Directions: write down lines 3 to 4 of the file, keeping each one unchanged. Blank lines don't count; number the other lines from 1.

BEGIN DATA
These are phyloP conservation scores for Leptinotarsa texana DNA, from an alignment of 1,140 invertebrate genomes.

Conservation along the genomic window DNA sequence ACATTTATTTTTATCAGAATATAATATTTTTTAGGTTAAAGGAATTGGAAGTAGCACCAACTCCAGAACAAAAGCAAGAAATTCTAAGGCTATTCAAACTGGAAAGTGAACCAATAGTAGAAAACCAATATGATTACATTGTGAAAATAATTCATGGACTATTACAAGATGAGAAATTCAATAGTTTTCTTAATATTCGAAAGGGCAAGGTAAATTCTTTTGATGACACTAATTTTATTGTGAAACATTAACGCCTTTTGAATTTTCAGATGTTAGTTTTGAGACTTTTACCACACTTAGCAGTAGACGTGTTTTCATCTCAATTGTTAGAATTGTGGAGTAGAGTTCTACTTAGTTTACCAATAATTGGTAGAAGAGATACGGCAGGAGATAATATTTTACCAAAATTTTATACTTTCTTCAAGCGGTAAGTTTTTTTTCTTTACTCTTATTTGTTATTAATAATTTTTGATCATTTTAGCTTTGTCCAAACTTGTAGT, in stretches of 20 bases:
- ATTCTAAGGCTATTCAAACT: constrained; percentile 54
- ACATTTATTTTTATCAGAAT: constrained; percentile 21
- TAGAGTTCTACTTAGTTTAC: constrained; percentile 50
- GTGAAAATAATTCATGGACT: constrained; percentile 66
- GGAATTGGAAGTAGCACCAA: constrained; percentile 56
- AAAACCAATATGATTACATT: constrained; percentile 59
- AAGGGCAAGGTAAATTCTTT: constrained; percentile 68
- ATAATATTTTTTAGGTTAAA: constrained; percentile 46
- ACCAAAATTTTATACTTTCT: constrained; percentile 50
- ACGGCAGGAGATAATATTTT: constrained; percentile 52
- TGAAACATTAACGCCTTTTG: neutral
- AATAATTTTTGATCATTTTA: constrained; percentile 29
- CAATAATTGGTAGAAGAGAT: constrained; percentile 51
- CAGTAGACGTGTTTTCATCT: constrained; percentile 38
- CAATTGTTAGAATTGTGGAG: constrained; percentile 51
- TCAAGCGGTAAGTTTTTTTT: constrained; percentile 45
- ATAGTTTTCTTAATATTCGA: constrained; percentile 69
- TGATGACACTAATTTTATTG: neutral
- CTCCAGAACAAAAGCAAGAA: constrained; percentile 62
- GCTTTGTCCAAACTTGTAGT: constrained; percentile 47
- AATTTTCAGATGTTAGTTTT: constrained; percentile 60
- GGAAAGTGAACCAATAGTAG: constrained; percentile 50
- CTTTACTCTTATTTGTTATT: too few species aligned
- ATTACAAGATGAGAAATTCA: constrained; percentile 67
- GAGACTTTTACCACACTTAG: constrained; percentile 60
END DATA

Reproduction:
- ATTCTAAGGCTATTCAAACT: constrained; percentile 54
- ACATTTATTTTTATCAGAAT: constrained; percentile 21